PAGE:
I recently received, courtesy of the publisher, a copy of the new book The Anointed: Evangelical Truth in a Secular Age by Randall Stephens, an associate professor of history at Eastern Nazarene College and Karl Giberson, formerly a professor of Physics at Eastern Nazarene. Giberson has now moved on to concentrate on a number of writing projects. In this book Stephens and Giberson examine several different case studies to explore the manner in which “America’s populist ideals, anti-intellectualism, and religious free market, along with the concept of anointing – being chosen by God to speak for him like the biblical prophets” influence broad ranges of evangelical and fundamentalist beliefs.
In chapter 3 Stephens and Giberson look at The Family of God. The topic is manhood, womanhood, discipline, child-rearing, and sexuality – a rather broad mix, but the focus is on the intersection between evangelicalism and psychology. This is probably the most controversial of the chapters and, I think, the least clear cut. There is no obvious, or even fairly obvious, “correct approach” to sift through the views of secular experts. There is no Mark Noll or Francis Collins to use as a model.
In their discussion of “anointed” evangelical experts on family Stephens and Giberson turn briefly to J. Richard Fugate, Larry Christensen, and Tim LaHaye; don’t mention Bill Gothard at all, which rather surprised me; and then focus in on Dr. James Dobson.
Did Dr. Dobson’s Focus on the Family organization influence you, your parents, or your family?
Do you think he is right in his focus on sinfulness in children and on the need for firm discipline?
Stephens and Giberson are both fair and critical in their treatment of Dr. Dobson and Focus on the Family in this chapter. Dr. Dobson is distinctly different from the “anointed” authorities discussed in the first two chapters. He has real credentials in the area for which he is best known. He earned a Ph.D. in child development from the University of Southern California and spent several years on the faculty of the USC medical school. He published in top notch peer reviewed journals. He left USC in 1976 and founded Focus on the Family in 1977.
Children and Discipline. Dr. Dobson’s experiences at USC, not specifically with his research but with the general culture of permissiveness and anything goes sexuality, led him to write the 1970 book Dare to Discipline and his career took a very different turn. He viewed the home, school, and world as a moral battleground where parents must keep a firm hand to raise up their children. The most controversial of his positions is in favor of corporal punishment, the fact that he allows, even advocates, spanking as an appropriate form of discipline for young children – although only in limited circumstances and for limited reasons.
For Dobson, Proverbs 22:15 laid out the specifics of firm discipline: “Foolishness is bound in the heart of a child; but the rod of correction shall drive it far from him.” (p. 116)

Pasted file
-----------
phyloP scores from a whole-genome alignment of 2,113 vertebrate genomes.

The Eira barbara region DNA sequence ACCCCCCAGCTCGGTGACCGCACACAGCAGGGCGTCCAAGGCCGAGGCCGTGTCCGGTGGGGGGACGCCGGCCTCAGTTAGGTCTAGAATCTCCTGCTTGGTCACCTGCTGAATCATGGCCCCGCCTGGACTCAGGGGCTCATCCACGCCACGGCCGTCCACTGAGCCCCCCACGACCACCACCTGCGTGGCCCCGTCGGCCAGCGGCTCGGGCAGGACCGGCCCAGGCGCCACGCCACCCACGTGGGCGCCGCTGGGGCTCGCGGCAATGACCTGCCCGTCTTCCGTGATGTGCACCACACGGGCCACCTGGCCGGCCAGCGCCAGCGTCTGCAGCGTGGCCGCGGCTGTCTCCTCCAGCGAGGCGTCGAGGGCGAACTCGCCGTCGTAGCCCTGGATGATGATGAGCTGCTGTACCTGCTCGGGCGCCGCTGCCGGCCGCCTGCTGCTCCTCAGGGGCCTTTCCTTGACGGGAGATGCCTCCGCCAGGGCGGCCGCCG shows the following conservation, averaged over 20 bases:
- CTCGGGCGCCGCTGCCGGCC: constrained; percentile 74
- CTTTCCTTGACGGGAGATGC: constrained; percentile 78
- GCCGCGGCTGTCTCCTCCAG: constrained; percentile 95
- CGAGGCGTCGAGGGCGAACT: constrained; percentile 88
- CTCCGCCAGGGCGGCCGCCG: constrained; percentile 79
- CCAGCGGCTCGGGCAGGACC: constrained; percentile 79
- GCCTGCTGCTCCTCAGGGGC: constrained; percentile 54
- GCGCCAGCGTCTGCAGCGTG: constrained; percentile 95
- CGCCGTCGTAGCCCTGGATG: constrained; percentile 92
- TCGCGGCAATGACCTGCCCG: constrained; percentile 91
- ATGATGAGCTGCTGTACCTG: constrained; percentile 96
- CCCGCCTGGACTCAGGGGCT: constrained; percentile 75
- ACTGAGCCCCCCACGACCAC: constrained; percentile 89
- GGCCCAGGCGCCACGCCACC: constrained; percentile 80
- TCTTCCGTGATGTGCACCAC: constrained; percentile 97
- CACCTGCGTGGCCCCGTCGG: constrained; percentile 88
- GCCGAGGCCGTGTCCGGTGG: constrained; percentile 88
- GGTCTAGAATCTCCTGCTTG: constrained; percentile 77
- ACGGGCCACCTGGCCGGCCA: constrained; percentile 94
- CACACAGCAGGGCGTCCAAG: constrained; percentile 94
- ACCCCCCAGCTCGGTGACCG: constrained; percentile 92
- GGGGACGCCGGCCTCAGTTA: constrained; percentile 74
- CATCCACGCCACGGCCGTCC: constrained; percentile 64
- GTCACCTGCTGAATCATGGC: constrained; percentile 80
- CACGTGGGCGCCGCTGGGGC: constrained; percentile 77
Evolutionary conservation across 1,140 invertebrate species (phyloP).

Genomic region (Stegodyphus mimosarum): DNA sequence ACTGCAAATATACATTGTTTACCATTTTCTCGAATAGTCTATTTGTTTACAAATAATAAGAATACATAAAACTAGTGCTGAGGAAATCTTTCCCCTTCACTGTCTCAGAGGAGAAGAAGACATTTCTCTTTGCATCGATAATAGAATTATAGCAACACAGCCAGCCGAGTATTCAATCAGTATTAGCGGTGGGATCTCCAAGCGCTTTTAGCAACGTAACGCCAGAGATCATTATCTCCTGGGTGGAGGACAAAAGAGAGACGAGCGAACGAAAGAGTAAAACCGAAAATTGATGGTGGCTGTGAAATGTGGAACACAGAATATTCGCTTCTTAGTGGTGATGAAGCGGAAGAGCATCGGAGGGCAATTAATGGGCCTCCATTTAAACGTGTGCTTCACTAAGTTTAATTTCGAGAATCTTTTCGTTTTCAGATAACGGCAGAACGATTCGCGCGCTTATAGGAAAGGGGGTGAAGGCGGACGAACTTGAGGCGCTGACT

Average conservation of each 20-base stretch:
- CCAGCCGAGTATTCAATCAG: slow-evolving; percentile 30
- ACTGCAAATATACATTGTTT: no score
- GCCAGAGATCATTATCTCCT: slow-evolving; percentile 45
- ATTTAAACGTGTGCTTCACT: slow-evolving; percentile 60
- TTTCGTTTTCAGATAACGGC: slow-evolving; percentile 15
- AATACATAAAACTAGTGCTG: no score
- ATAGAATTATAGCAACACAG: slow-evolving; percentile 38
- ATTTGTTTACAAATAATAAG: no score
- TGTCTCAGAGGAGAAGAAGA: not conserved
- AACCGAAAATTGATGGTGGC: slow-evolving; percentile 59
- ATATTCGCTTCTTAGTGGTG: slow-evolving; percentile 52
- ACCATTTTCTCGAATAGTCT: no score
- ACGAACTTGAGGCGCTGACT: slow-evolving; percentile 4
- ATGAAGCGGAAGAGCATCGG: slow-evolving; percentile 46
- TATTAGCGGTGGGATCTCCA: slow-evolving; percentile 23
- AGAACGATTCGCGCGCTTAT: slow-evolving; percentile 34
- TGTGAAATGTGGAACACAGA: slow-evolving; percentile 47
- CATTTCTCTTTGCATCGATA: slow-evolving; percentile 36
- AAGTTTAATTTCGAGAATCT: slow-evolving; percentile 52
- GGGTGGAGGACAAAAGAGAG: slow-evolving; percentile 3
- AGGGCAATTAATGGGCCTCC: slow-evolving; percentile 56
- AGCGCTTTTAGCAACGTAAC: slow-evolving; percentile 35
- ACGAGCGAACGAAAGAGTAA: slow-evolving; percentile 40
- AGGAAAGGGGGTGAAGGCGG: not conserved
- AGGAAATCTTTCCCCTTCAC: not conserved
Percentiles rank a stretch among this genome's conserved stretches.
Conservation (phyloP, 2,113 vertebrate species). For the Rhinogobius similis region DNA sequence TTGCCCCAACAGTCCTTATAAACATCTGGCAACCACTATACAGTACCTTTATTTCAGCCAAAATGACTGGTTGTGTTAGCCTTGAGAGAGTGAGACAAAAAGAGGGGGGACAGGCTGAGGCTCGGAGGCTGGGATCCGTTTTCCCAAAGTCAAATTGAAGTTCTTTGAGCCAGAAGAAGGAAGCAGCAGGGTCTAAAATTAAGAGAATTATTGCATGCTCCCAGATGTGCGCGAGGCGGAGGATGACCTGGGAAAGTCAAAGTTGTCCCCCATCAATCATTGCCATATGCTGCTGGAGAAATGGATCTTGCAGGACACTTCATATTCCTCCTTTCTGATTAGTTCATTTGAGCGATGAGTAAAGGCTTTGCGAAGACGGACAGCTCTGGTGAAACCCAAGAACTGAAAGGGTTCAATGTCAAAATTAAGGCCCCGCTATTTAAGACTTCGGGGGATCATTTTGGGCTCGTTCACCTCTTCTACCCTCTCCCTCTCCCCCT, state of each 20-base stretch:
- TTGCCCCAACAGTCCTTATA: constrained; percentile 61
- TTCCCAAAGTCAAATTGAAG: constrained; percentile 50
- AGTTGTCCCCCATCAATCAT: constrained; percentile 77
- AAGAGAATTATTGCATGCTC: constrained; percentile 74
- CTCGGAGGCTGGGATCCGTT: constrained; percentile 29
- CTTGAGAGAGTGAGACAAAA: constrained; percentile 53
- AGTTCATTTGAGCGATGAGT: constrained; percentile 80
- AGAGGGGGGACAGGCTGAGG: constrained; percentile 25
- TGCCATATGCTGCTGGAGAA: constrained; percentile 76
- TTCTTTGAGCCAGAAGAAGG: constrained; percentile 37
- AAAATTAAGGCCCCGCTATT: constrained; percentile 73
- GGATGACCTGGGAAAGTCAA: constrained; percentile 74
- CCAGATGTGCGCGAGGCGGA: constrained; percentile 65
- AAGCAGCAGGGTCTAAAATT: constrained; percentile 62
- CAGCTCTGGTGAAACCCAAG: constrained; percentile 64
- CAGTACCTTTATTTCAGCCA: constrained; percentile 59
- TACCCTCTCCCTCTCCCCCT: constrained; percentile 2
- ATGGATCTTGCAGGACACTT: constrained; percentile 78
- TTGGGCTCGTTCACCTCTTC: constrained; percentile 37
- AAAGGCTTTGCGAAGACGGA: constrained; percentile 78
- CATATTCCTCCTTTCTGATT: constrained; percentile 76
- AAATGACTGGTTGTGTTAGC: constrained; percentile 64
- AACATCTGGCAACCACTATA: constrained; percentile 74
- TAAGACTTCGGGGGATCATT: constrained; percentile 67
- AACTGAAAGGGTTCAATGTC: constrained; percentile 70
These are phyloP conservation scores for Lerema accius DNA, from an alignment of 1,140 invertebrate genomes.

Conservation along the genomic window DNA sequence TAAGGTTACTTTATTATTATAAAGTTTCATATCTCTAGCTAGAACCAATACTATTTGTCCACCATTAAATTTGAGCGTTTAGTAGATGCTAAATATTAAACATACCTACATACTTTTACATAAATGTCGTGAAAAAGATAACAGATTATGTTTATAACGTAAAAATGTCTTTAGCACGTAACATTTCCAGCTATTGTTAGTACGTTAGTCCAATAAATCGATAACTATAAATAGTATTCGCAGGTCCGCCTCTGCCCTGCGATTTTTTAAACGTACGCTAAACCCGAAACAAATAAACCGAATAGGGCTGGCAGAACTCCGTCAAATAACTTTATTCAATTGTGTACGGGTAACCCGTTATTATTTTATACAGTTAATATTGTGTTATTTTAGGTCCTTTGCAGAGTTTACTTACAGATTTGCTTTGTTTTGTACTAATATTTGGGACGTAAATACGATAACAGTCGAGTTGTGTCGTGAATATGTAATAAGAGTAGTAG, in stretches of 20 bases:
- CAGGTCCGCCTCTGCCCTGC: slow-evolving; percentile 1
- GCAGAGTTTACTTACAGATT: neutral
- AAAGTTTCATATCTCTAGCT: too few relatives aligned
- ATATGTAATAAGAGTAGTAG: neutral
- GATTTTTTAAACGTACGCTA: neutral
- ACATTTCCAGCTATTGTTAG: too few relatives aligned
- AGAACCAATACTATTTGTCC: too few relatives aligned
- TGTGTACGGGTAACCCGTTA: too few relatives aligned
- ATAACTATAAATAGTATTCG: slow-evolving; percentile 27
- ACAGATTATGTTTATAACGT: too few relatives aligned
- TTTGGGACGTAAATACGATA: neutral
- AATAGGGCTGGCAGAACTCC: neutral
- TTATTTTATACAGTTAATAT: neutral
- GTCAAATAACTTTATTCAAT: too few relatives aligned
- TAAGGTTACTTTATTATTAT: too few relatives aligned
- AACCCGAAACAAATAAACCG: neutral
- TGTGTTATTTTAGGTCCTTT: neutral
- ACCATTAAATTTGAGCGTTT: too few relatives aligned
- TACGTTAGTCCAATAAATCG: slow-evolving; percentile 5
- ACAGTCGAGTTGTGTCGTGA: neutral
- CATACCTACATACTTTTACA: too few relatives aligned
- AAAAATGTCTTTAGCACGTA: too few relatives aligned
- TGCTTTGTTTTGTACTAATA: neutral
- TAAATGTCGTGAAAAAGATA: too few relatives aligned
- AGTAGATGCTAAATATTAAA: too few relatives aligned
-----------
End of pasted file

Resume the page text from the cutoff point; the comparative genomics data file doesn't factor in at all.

Dr. Dobson took a stand and a stand many of us will appreciate against an anti-Christian approach by a significant number of outspoken psychologists and child development gurus.
Young people, said Dobson, should learn Bible stories at an early age. He reacted forcefully when a famous child psychiatrist, in an essay titled “Religion May Be Hazardous to Your Health,” warned of the dangers of teaching violent Bible stories to young children. Dobson turned the phrase on its head: “Ungodly Experts May Be Hazardous to Your Children!” (p. 116)
Dr. Dobson believes in and takes a stand confessing the reality of both human agency and human sin. There is such a thing as wrong, and humans can act in deeply immoral ways.
He turns to St. Paul, who spelled out the ubiquity of sin in Romans 3:23: “For all have sinned, and fallen short of the glory of God.” The implications of such passages are crystal clear to Dobson and others. “Therefore,” he writes, “with or without bad associations children are naturally inclined toward rebellion, selfishness, dishonesty, aggression, exploitation, and greed.” Young people first and foremost, need redemption. In contrast, mainstream professionals urge parents to foster self-respect, mastery, and hopefulness in children. Empathy and communication skills also rank high. (p. 125)
Because of his emphasis on original sin Dr. Dobson finds discipline and boundaries to be essential. Children are not simply innocent vessels to be shaped and formed. This emphasis disturbs some – and his most vociferous critics focus here. On the other hand his method and approach is really not all that extreme in the scheme of American culture at large – both within evangelicalism and in the broader culture.
Through the years Dr. Dobson has had a great deal of influence within evangelicalism. His books and courses sell and his radio show was quite popular. When my children were young I would listen to it on the way to work in the morning. There was good advice mixed in with an approach that was significantly more conservative than I was then or am now. (I was and am after all a working professional and a mother). But then I never looked to one person or organization alone for guidance. I stopped listening after one show where a guest was advocating an approach to raising infants to refrain from crying. Crying, apparently, was viewed as a sign of sinfulness and wilfulness, even in an infant a month or two old. A properly trained infant, according to this woman, would not cry. When interviewing this woman Dr. Dobson did not endorse the approach as far as I could tell, but also did not point to potential flaws in it. I never listened to the show again.